Due to the rapid progression of Covid -19, coffee sales are expected to witness drastic decline globally, with North America and Eastern Europe being the worst-hit regions. With travel bans and large-scale lockdowns worldwide resulting in many working from home, combined with in-store seating bans, there is a substantial impact on out-of-home coffee consumption. Additionally, premiumization, which had gained momentum over the past few years, is likely to suffer as consumers may prefer affordable and private label products over premium brands, says GlobalData.
According to GlobalData’s Covid-19 Impact Market Model, as of 29 May 2020, when comparing the baseline and slowdown scenarios in 2020, coffee and tea shops are likely to witness a 15.5% sales decline globally.
Arvind Kaila, practice head of Consumer Beverages at GlobalData, comments, “Although out-of-home coffee consumption is easily replaced by at-home consumption, the losses incurred by on-trade outlets will not be recovered so easily. Consequently, coffee-shops are reformatting their stores towards a takeaway style operating model after months of closure. With the likelihood that various forms of social distancing measures may need to be in place for the rest of the year, foodservice outlets, including coffee shops, are looking to adapt to a new model of offerings to avoid insolvency.”
Costa Coffee in the UK has opened all its stores for customers, either drive-through or takeaway orders. Coffee giant Starbucks opened 150 stores across the UK with a limited menu and has been speeding up plans to build stores with a drive-through in the US after reopening its cafe with new sanitation and safety protocols in the first week of May 2020. Approximately 95% of Starbucks stores in the US have reopened, and the company has been able to support contactless ordering through its digital loyalty program. It also intends to close up to 400 restaurants owned by the company over the next 18 months.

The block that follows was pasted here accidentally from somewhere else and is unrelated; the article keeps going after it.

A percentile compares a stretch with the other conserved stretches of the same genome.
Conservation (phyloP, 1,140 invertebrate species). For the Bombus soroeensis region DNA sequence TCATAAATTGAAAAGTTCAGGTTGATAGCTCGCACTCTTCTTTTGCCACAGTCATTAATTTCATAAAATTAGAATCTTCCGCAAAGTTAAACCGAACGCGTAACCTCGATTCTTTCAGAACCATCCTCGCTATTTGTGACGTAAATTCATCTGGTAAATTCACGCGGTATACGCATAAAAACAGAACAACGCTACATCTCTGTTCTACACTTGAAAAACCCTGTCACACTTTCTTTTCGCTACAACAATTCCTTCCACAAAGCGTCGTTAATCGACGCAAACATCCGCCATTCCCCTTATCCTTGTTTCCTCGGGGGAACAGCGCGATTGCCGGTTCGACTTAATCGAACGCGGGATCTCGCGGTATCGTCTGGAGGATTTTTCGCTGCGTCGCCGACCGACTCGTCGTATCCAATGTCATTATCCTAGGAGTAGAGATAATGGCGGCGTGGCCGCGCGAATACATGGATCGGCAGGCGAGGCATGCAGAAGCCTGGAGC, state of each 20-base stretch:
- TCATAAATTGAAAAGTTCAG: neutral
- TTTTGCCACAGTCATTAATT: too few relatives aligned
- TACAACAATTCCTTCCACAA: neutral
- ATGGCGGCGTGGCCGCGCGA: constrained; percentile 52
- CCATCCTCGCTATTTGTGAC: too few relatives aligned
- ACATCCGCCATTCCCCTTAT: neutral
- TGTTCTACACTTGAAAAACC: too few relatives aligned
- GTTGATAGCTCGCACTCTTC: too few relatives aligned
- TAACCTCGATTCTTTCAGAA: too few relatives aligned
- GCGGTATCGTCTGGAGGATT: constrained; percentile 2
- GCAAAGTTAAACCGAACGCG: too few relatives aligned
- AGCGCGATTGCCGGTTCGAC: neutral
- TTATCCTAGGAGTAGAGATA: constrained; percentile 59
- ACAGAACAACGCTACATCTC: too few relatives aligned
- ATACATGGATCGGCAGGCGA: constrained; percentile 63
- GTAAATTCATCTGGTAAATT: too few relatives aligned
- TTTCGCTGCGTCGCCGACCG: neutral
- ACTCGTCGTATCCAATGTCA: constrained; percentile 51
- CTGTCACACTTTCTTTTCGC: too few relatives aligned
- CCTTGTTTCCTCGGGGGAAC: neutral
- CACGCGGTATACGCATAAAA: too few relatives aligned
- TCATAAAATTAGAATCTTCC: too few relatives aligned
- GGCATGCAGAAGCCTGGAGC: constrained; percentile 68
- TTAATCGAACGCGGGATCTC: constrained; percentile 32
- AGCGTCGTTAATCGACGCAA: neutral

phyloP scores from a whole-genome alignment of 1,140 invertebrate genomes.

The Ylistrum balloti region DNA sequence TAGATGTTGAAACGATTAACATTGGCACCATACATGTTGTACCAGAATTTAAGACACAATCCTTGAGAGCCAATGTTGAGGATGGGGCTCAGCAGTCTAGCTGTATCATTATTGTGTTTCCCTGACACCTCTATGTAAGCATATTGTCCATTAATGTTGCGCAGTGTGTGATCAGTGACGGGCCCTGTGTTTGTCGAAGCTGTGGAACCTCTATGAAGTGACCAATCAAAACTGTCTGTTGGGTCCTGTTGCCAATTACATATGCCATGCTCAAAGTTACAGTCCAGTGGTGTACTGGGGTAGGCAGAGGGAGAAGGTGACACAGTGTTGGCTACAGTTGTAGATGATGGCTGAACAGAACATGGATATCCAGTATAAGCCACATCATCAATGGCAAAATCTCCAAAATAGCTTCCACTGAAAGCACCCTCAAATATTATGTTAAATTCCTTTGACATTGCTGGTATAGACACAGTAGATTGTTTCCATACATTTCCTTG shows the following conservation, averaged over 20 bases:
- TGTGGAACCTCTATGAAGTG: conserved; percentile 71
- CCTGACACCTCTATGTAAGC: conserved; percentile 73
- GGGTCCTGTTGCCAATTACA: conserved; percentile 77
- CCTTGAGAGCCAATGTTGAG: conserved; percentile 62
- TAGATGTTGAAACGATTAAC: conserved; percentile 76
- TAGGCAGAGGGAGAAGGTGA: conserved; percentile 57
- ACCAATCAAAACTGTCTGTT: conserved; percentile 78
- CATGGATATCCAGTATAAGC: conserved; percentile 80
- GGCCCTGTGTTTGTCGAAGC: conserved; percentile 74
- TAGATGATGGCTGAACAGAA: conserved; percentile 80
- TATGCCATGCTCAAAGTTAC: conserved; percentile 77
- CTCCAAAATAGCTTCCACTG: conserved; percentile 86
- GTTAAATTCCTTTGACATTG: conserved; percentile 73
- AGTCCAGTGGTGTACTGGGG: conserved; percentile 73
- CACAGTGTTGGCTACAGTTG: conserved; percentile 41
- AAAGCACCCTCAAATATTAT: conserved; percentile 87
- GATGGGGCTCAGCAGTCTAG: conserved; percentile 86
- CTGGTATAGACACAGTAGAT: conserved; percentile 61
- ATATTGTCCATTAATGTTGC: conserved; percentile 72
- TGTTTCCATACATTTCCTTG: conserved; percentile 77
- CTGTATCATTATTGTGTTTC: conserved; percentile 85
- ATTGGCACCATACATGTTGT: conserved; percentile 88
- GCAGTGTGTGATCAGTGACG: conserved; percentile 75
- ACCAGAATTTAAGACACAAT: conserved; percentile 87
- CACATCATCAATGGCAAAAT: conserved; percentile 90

Covid-19 to affect premiumization
Kaila continues, “The coffee industry had been enjoying an on-going shift towards premiumization, with rising income and increasing knowledge among consumers about good coffee driving this trend. However, Covid-19 will put a dent in the premiumization story short-term as consumers cut discretionary spending to save more.”
As per GlobalData’s week 10 Covid-19 tracker consumer survey, published on 3 June 2020, the outbreak has caused consumers to cut out on ‘non-essential’ products like alcohol and opt for lower or mid-priced non-alcoholic beverages. Only 10% of the global respondents bought non-alcoholic beverages at a premium price range, as opposed to 30%, who were buying the low-priced or cut these products from their shopping lists altogether.
“Economies may recover, but consumer confidence is likely to plummet and take longer to restore. With a spike in unemployment and slow wage growth, there is a risk to premiumization trend and lower discretionary impulse purchases if the pandemic is prolonged,” Kalia concludes.